The Purpose of Shiva

23 02 2010

My aunt did not have a shiva, and, while I’m not the best Jew around, I found myself really missing Shiva.  I went to lunch with a friend who asked me why we covered the mirrors, and I told her a lot about Shiva.  I realized that I hadn’t talked about Shiva here, so, while I’m on this death thing, I thought I would take a few minutes to tell you my thoughts on the subject.

We Jews put our dead in the ground almost immediately.  Generally, we bury our dead the day after they die.  In the old days, this made a lot of sense.  You don’t want a dead body in the heat of the desert to just lay around for a long time.  Of course, with the modern age on us, with embalming and refrigeration, the rush to get people in the ground is a matter of tradition rather than necessity.

So, when someone dies, and you’re wandering around numb, you do all the things you have to do.  You talk to the funeral director.  You check the various plots to see which one has the best view.  I don’t know why that’s important, but it is.  And, you have to see who else is buried around there.  I mean, your loved one is going to have them for neighbors for quite a long time, so, again, it’s important.

Then, the next day, we have the funeral, and we retire to the bereaved’s home where there is food and many many people.  We sit, and talk, and cry, and compare stories.  And we eat.  Eat and grieve.  Grieve and eat.  But, after hours and hours of close family and friends, eventually, naturally, the stories go from our loved one’s last days to earlier times, and, soon the stories end in peals of laughter.  After hours and hours, perhaps a deck of cards comes out, or a Mah Jongg set, and maybe some booze.  And then it’s a party.  Which is fine, but, eventually, it gets late, and people go home, and the bereaved remains, of course, in his or her home, where the emptiness of their loss, of course, revisits them.  Perhaps they sleep in the same bed they shared with their spouse, who is now gone; or perhaps they walk past their mom’s room on the way to their own, knowing that mom will never come home.  And what happens then?

Well, that’s the beauty of Shiva.  Shiva goes on for 7 days.  7 days when the bereaved isn’t supposed to worry about cooking or cleaning or washing or shaving their beard; when they are allowed to wallow in their misery.  But, in the morning, while they are aware of their profound loss, there’s a knock on the door, and it’s Aunt Lois or Uncle Dave, bringing prune danishes.  They come in and tut tut tut the bereaved out of the way and go to make some coffee.  Maybe, at some point, the bereaved gets out of their bathrobe; maybe they don’t.  But, soon, there’s a whole house full of people, all descending with food.  And maybe the bereaved wants to talk, and maybe they don’t, but eventually, the stories come out, and maybe Cousin Phyllis has brought an old photo album, and, in the subsequent hours, there is much talking and laughing, and, again, maybe there’s some cards or Scrabble or who knows?  And, the bereaved is surrounded by people who care about them.  The hours go by, and, soon, people, in dribs and drabs, start to leave, and, again, the bereaved is back in the house that they used to share with the loved one.  And once, again, they are left with their loss.  But, a few hours later, the whole thing starts again.  For seven days, the bereaved is surrounded by people, and, for seven days, the horrible emptiness in the bereaved’s heart is filled by their friends and family in the light of day, as the natural grieving process becomes less.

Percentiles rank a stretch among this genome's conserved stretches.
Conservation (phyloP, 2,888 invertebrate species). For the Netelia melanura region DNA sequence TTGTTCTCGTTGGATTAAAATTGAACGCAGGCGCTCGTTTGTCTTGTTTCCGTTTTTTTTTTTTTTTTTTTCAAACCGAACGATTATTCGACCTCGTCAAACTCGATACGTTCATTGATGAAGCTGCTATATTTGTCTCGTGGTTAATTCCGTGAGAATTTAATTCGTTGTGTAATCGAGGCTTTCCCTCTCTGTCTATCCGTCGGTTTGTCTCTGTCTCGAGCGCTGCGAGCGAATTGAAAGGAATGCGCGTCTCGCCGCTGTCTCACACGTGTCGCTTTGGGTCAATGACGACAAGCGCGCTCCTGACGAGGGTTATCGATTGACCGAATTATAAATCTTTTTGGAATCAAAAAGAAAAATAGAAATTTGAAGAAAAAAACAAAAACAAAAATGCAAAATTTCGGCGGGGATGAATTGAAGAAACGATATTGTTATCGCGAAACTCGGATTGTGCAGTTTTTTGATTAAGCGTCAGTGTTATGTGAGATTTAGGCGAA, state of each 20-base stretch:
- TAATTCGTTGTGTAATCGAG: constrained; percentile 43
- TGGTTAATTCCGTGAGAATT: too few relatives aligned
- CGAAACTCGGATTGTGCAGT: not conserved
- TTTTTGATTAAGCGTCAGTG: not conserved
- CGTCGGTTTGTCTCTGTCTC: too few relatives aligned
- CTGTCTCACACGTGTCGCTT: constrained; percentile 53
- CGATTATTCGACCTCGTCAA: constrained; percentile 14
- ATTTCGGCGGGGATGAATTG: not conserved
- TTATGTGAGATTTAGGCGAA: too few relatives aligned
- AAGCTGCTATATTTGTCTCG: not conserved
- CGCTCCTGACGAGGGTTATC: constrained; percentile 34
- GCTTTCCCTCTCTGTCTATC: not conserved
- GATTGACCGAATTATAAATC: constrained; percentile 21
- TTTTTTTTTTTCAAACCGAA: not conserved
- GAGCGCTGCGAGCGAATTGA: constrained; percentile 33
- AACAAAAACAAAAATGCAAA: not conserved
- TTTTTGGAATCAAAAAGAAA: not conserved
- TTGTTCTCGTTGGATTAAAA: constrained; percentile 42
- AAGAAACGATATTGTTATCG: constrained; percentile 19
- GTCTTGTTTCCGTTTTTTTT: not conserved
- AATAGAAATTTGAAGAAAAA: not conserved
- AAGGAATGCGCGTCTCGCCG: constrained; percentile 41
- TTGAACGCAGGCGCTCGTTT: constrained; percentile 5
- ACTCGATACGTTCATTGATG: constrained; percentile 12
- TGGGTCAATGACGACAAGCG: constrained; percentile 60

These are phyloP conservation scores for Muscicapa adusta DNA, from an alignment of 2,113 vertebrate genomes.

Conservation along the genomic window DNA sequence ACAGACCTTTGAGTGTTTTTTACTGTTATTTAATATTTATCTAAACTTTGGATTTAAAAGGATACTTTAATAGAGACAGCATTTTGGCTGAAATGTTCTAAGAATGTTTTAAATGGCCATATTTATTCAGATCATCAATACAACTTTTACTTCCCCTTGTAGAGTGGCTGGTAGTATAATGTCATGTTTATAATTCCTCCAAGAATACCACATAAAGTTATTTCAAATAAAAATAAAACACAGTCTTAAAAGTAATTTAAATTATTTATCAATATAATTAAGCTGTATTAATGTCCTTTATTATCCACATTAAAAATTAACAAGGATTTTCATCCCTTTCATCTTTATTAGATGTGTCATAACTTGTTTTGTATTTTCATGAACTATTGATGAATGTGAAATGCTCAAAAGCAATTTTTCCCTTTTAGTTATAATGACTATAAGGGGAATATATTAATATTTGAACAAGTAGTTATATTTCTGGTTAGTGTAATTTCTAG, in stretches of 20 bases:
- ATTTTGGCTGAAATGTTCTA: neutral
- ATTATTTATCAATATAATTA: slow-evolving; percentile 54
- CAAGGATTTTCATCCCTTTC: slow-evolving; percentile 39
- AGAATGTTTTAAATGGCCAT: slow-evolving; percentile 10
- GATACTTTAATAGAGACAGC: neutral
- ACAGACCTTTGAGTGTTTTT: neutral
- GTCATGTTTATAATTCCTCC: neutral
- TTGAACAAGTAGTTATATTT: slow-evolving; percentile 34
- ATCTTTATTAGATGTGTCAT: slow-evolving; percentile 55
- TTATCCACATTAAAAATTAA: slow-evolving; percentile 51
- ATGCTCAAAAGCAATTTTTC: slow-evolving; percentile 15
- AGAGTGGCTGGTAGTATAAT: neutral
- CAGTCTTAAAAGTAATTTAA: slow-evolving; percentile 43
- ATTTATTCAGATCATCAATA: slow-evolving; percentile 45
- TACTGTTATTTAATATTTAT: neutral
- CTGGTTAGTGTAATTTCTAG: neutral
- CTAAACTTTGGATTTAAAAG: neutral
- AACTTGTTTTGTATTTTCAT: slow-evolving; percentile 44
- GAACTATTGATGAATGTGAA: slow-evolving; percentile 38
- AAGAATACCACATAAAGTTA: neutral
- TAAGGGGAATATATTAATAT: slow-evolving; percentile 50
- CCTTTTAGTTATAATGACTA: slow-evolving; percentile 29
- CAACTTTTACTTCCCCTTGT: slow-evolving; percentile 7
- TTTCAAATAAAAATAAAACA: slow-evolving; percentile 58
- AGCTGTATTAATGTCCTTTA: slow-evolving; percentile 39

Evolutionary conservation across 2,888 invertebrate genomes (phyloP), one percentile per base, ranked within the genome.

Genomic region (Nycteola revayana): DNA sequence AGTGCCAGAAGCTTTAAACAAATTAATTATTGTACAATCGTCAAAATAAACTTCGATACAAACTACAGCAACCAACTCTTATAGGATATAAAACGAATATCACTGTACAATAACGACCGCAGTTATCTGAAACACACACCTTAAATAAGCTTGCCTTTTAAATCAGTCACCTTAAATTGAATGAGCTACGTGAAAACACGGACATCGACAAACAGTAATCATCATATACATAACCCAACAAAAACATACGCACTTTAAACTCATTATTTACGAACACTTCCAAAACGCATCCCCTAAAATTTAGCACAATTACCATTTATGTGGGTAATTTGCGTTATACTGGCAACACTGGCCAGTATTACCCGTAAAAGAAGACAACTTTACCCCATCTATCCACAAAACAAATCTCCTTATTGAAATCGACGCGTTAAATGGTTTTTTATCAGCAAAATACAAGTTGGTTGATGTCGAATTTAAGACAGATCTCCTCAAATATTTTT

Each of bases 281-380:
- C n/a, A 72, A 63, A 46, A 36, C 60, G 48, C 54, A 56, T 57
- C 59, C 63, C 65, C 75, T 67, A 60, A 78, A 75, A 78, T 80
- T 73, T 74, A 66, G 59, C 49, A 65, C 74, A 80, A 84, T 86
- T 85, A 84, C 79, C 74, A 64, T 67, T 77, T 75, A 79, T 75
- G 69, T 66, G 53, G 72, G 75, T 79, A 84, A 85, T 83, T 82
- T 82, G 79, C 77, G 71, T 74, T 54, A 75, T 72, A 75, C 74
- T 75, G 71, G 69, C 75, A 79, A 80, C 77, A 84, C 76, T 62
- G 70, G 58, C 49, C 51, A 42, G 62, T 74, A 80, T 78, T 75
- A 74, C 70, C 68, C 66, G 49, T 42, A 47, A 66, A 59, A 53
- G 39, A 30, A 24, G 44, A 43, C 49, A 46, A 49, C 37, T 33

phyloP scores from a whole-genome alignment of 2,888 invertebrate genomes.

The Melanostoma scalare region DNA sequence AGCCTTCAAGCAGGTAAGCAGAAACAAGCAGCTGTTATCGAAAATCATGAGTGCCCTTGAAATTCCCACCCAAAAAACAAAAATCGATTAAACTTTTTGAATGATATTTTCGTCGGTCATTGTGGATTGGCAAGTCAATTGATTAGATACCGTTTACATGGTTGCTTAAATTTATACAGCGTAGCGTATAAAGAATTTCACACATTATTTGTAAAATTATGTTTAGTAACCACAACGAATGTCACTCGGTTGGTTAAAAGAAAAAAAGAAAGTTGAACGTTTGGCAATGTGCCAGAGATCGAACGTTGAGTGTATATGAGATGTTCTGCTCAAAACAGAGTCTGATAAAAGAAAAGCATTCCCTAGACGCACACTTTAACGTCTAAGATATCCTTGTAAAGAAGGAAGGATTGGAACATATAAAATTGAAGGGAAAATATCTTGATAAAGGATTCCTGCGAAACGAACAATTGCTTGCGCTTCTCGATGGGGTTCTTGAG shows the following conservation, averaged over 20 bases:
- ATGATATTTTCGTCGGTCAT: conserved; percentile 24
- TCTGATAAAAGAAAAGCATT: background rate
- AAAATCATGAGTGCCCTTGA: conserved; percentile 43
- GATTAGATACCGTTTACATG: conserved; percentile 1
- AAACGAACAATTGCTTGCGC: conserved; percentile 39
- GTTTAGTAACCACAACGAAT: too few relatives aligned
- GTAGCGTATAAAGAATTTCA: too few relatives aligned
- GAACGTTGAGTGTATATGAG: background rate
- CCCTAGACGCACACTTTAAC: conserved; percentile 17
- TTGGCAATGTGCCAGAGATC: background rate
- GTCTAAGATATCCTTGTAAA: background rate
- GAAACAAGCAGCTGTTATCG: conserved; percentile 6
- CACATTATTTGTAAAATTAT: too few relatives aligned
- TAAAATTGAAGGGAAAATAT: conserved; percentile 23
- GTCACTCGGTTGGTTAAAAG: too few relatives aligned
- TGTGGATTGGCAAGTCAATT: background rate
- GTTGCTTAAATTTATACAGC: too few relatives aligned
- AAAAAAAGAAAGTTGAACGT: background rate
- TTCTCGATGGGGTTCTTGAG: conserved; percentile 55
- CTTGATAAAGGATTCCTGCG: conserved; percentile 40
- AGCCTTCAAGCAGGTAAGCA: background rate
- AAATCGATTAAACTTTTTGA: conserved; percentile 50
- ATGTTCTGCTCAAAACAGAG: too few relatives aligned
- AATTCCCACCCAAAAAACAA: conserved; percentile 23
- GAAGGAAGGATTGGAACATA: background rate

It is my thought that death beckons death.  When someone close to you dies, you don’t want to eat.  You don’t want to go outside.  All you want to do is sit and be miserable.  Maybe sleep.  Thousands of years ago, Jews recognized this, that all the telltale signs of clinical depression, come right after death; and that support groups work.  So, Shiva (which shares Hebrew letters with “sheva”, meaning 7) was put into place to help combat it.

And, at the end of the 7 days, you take the drapes off the mirrors.  You shower and shave and go out into the world again.  You’re not healed, but you’re healing.  And, when you leave your house, the Shiva house, you don’t walk into the cold cruel world alone, you walk into the warm embrace of your friends and family, who remind you that you’re not alone, and that there’s so much to keep living for.

We didn’t have a shiva for my aunt, and I really missed it; I just didn’t know why, until Carmen asked me about the mirrors.  Thank you, Carmen!




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